Is ‘Very Cavallari’ Fake? This Is Why Some People Think So
Kristin Cavallari has been very open about the fact that MTV’s Laguna Beach and The Hills are manufactured. Even still, it’s where we all decided to love or hate her as one of reality TV’s most memorable villains.
In an interview with Buzzfeed, Cavallari revealed, “Laguna Beach was more putting us in situations where we normally wouldn’t be in or hanging out with people we wouldn’t necessarily hang out with.” She added, “In The Hills, I knew sort of this character that they wanted me to play. When I decided to come on board, I made a decision and I was like, ‘OK, this is my job and I’m going to separate my Hills life from my real life.'”
Cavallari wanted to do reality TV her way this time around
Even though Cavallari wasn’t afraid to spill the tea on her past TV shows, that didn’t mean she was done for good. In July 2018, she made her return to reality TV in her new E! series, Very Cavallari. In the show, we follow her life in Nashville, TN alongside her husband, Jay Cutler.
She opted not to include her three children, Camden, Jaxon, and Saylor, on the show. But we do get to see her business ventures while opening up her jewelry and homegoods store, Uncommon James. With a handful of young women working for Cavallari, we still get to enjoy the entertaining drama that seems to follow Cavallari everywhere.
Cavallari had an eight year gap from the time The Hills ended and Very Cavallari began. And this time around she promised an authentic reflection of her life. She told Paper magazine, “The audience is so in-tune to authenticity now because there have been so many fake shows. E! was adamant about everything on the show being real and I was too.”
“Because I came from a world of such heavily manufactured shows, I wanted this to be true,” she added. “I think it’s so easy for the audience to tell what’s real and what isn’t. It was a conscious decision that we made in the beginning, there was no other option really.”
The show’s timeline doesn’t exactly match reality
Some scenes of Very Cavallari, however, have people questioning the authenticity of the show. The sixth episode of Season 1, “Beach, Please,” follows Cavallari and her team on a trip to Florida for a company retreat. In the prior episode, Uncommon James model Taylor Monaco revealed to BFF Shannon Ford that she was pregnant.
When the team travels to Florida, Monaco takes it as an opportunity to reveal her pregnancy to the team. Then, in the preview for the next week’s episode, Monaco’s boyfriend is seen preparing a proposal. The description of the episode even hints, “With her store opening only a week away, Kristin travels to New York to promote her new cookbook … And Shannon is enlisted into a plan for a surprise wedding proposal.”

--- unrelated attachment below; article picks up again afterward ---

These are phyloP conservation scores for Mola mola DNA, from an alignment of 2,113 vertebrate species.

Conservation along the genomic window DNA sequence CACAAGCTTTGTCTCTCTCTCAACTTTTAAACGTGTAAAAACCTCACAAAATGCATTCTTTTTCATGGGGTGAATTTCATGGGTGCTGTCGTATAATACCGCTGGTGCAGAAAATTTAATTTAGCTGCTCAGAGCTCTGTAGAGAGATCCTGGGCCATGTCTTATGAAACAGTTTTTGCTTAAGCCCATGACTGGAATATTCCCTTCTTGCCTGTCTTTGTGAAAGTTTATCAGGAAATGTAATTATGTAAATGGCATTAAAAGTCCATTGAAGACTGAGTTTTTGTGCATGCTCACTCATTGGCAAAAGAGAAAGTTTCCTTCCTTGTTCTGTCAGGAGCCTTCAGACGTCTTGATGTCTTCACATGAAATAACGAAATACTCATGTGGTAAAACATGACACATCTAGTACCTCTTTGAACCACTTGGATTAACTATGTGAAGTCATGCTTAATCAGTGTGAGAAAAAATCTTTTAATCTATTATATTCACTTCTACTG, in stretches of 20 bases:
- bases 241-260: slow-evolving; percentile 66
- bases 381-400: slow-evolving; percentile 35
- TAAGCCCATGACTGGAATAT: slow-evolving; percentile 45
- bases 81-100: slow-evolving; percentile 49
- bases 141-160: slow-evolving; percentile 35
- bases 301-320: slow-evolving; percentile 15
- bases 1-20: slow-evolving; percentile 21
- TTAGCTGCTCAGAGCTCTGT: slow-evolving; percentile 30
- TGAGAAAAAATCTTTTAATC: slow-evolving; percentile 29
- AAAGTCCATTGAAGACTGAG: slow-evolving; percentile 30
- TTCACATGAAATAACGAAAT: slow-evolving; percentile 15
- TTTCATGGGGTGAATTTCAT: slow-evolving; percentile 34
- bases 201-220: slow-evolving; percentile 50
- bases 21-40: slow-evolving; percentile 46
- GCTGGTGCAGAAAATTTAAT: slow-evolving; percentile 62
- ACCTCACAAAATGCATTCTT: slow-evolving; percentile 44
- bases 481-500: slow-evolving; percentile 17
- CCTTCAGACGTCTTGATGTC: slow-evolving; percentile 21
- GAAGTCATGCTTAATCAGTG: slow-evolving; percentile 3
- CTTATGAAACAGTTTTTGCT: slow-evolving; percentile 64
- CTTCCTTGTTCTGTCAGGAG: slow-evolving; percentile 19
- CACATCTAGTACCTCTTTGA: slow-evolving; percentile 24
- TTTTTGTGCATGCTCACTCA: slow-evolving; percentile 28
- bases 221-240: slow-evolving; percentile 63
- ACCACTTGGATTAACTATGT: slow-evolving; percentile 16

The Chicago Tribune did some sleuthing on social media, revealing the real timeline of these events doesn’t match up to the timeline on the show. They found that Monaco was actually already engaged before traveling to Florida — which wasn’t very well hidden, considering she was wearing an engagement ring in the episode. Adding to the engagement timeline, Monaco revealed the proposal on Mar. 7, 2018 — five days before their Florida trip.
The newspaper also pointed out, “Cavallari traveled to New York after the store opened to promote her True Roots cookbook, which came out Apr. 3. Cavallari’s publisher announced Apr. 16 that the book made it onto the New York Times Best Sellers list, a plot line for next week’s episode.”
Reality TV shows often air scenes out of order
It’s possible that everything we’re seeing on Very Cavallari is authentic, but is potentially being aired out of order. After all, producers know how take a storyline and make it as entertaining as possible for the viewers. Cavallari is an executive producer on the show, so even if the timeline doesn’t exactly match up, she’s making sure it’s being portrayed in a way that makes the most sense.
Reality TV producer Rahel Tennione revealed to The Providence Journal what normally happens when she works on a show. “There are going to be times when great things happen that we weren’t present for,” she spilled. “But it affects how the cast feels and it affects how they operate going forward.”
“Sometimes, you have to do a pickup interview where you explain this is what happened. It’s very natural and very normal, and I think shows that can afford it, do it,” she added. “Is it the ideal and best way to do things? No, it isn’t, because we’re humans and not robots and very few shows run 24-hours-a-day, seven-days-a-week surveillance.”